The 11 Inevitable Stages Of Finals Week

The 11 Inevitable Stages Of Finals Week

The studying, the crying, and trying to sleep in between.
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Christmas break is in sight, and the only thing standing in your way is finals week. Teachers have started talking about the final and how you need to start studying NOW. Unfortunately, you still have papers, projects, and other assignments to worry about. I’ve learned through my experiences of finals week (and going through it again right now) that there are 11 stages you go through during finals week:

1. Nerves

2. Extreme Planning

You think, “Maybe if I create a To Do list, I will get everything done and have a stress-free finals week”!

3. Empowerment


The To-Do list is working, and you are preparing for your finals like a CHAMP

4. Illness

With stress and the lack of sleep you are getting, you’re bound to get sick.

5. Stress

Your To-Do list is piling up, but the cold medicine isn’t working.

6. Crying

Everything is overwhelming and you just want to go home!!!

7. Motivation

Alright, the cold is fading away and you feel like you can get work done again.

8. Panic

Things are back on track until…oh no. There’s a project due tonight that you completely forgot about!!

9. Exhaustion

You’ve done so much studying that you cannot keep your eyes open

10. Defeat

The thought of dropping out crosses your mind almost every minute. Life would be so much easier if you didn’t have to worry about all these tests!

11. Relief

You took the last final, so hello Christmas Break!!!!!

Cover Image Credit: Pixabay

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To The Teacher Who Was So Much More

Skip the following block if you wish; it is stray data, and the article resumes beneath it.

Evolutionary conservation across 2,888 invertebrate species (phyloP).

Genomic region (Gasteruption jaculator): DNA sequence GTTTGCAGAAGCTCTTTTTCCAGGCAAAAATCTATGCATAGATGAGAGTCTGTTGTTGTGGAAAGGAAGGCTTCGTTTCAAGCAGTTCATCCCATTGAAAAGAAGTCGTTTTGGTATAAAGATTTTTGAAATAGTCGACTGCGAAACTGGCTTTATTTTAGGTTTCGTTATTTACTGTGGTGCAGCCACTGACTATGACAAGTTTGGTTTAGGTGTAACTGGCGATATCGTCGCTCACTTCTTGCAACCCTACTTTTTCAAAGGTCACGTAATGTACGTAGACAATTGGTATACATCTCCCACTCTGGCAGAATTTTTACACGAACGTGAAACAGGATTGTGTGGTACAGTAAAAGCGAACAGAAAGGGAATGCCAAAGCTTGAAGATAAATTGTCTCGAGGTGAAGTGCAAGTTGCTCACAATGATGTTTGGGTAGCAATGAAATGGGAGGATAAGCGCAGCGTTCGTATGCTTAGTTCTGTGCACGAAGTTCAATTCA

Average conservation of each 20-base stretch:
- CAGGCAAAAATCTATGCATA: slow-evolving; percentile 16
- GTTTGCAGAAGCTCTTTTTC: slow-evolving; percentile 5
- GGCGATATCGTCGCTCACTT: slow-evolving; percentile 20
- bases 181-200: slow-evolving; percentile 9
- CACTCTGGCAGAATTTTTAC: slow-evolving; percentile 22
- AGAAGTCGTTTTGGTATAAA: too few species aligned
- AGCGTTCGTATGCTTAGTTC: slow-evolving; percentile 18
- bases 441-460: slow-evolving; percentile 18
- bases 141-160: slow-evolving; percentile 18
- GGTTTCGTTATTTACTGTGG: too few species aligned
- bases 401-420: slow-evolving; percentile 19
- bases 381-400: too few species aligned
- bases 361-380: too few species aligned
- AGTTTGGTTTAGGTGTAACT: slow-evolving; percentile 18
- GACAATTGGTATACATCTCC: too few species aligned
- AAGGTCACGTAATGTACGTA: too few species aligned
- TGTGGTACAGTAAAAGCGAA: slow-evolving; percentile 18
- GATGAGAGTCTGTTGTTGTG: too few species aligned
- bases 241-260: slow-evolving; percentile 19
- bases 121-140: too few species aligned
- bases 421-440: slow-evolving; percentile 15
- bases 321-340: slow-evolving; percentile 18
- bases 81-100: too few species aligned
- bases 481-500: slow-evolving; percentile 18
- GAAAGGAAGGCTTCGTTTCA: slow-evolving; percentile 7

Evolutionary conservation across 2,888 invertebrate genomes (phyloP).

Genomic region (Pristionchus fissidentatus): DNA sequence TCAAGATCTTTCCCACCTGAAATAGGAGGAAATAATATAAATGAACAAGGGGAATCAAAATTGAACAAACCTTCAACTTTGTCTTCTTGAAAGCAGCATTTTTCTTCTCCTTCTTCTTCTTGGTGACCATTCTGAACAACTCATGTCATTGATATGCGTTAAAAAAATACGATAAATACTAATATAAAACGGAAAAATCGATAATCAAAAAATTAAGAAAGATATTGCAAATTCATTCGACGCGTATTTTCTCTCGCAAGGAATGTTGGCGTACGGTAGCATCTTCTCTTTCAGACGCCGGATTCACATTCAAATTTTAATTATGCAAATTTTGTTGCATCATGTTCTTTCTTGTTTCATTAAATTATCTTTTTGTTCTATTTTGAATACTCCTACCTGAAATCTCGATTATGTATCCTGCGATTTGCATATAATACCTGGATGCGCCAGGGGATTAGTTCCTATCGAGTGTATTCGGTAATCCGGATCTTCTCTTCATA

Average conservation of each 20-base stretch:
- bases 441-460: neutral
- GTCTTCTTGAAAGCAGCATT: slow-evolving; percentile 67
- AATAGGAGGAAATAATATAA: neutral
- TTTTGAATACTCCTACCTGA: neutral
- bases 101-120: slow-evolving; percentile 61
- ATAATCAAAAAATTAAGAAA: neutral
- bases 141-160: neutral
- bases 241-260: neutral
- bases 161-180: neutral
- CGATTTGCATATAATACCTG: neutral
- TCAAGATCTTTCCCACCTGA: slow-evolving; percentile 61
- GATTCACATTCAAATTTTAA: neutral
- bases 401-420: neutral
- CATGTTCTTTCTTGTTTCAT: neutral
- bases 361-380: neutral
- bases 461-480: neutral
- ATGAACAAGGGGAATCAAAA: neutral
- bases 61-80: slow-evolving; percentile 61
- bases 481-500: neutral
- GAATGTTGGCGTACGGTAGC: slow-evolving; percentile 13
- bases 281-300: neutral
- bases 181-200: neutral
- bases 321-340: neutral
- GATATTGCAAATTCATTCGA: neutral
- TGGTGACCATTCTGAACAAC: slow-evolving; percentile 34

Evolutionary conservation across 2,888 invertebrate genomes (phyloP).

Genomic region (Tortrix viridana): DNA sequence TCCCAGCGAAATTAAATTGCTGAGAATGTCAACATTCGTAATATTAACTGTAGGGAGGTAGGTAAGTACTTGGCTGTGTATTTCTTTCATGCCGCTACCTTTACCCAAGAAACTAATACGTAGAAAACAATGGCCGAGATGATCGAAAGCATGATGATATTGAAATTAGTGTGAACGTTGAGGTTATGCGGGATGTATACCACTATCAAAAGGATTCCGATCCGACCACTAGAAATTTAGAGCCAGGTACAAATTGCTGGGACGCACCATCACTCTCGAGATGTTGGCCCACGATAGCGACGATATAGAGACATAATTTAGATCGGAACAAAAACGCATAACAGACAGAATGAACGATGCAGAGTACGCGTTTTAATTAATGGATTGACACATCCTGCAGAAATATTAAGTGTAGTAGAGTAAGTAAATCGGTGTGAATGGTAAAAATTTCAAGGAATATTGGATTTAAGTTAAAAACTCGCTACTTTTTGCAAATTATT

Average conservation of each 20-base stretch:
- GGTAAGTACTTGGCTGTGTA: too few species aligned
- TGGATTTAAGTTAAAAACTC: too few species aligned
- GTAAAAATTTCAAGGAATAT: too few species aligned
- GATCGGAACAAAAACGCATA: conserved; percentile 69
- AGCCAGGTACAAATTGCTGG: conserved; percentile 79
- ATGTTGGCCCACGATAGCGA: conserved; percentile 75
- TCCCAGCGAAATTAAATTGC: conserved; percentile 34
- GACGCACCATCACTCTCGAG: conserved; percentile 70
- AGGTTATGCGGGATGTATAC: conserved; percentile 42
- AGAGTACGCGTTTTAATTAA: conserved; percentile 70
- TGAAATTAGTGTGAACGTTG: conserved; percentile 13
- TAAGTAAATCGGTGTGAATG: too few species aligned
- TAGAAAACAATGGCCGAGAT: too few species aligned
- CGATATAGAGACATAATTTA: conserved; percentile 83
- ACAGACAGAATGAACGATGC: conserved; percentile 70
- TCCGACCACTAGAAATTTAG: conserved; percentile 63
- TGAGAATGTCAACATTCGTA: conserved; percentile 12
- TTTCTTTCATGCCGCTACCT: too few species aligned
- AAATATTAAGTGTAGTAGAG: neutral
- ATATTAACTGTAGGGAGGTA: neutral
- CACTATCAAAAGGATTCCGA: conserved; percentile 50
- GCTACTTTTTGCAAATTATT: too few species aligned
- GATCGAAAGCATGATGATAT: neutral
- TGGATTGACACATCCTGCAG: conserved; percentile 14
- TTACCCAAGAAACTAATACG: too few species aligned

Thank you for everything
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I think it's fair to say that most people remember at least one teacher who had a lasting impact on them. I have been incredibly lucky to have several teachers who I will never forget, but one individual takes the cake. So here's to you: thank you for all you have done.

Thank you for teaching me lessons not just in the textbook.

Although you taught a great lecture, class was never just limited to the contents of the course. Debates and somewhat heated conversations would arise between classmates over politics and course material, and you always encouraged open discussion. You embraced the idea of always having an opinion, and always making it be heard, because why waste your voice? You taught me to fight for things I believed in, and to hold my ground in an argument. You taught me to always think of others before doing and speaking. You showed me the power of kindness. Thank you for all the important lessons that may not have been included in the curriculum.

Thank you for believing in me.

Especially in my senior year, you believed in me when other teachers didn't. You showed me just what I could accomplish with a positive and strong attitude. Your unwavering support kept me going, especially when I melted into a puddle of tears weekly in your office. You listened to my stupid complaints, understood my overwhelming stress-induced breakdowns, and told me it was going to be okay. Thank you for always being there for me.

Thank you for inspiring me.

You are the epitome of a role model. Not only are you intelligent and respected, but you have a heart of gold and emit beautiful light where ever you go. You showed me that service to others should not be looked at as a chore, but something to enjoy and find yourself in. And I have found myself in giving back to people, thanks to your spark. Thank you for showing me, and so many students, just how incredible one person can be.